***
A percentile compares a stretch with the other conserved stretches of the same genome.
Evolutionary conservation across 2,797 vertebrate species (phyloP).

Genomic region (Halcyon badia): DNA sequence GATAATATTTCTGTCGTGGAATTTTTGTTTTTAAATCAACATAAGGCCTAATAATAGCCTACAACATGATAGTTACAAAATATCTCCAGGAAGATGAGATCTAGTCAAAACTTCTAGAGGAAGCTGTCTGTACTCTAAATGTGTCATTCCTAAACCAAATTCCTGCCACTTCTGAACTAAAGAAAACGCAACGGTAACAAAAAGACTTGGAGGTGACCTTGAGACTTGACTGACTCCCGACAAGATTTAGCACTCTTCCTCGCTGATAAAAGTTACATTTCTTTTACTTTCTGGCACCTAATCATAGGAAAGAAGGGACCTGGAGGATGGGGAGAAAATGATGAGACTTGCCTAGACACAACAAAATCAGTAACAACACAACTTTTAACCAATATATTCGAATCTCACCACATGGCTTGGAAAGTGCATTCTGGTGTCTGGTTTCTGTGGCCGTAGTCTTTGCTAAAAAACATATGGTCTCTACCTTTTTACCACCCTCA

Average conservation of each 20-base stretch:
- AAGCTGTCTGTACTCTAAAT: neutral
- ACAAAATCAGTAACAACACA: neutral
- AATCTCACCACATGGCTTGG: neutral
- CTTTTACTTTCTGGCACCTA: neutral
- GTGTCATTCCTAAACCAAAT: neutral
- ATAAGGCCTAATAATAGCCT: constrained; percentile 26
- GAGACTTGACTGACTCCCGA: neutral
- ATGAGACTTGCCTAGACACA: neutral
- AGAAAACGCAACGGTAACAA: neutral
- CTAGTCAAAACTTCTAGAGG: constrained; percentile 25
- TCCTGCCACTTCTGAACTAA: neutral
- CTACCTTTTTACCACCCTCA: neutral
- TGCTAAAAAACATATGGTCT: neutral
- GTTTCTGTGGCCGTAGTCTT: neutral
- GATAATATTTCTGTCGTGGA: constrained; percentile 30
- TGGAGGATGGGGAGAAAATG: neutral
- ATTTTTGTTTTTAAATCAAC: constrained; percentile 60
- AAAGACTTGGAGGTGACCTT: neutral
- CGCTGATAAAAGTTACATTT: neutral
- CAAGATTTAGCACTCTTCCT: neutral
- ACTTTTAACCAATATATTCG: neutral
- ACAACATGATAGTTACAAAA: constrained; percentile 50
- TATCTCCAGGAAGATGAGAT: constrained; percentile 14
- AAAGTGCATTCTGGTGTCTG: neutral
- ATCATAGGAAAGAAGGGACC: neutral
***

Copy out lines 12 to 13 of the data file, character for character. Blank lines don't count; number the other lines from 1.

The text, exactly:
- ATGAGACTTGCCTAGACACA: neutral
- AGAAAACGCAACGGTAACAA: neutral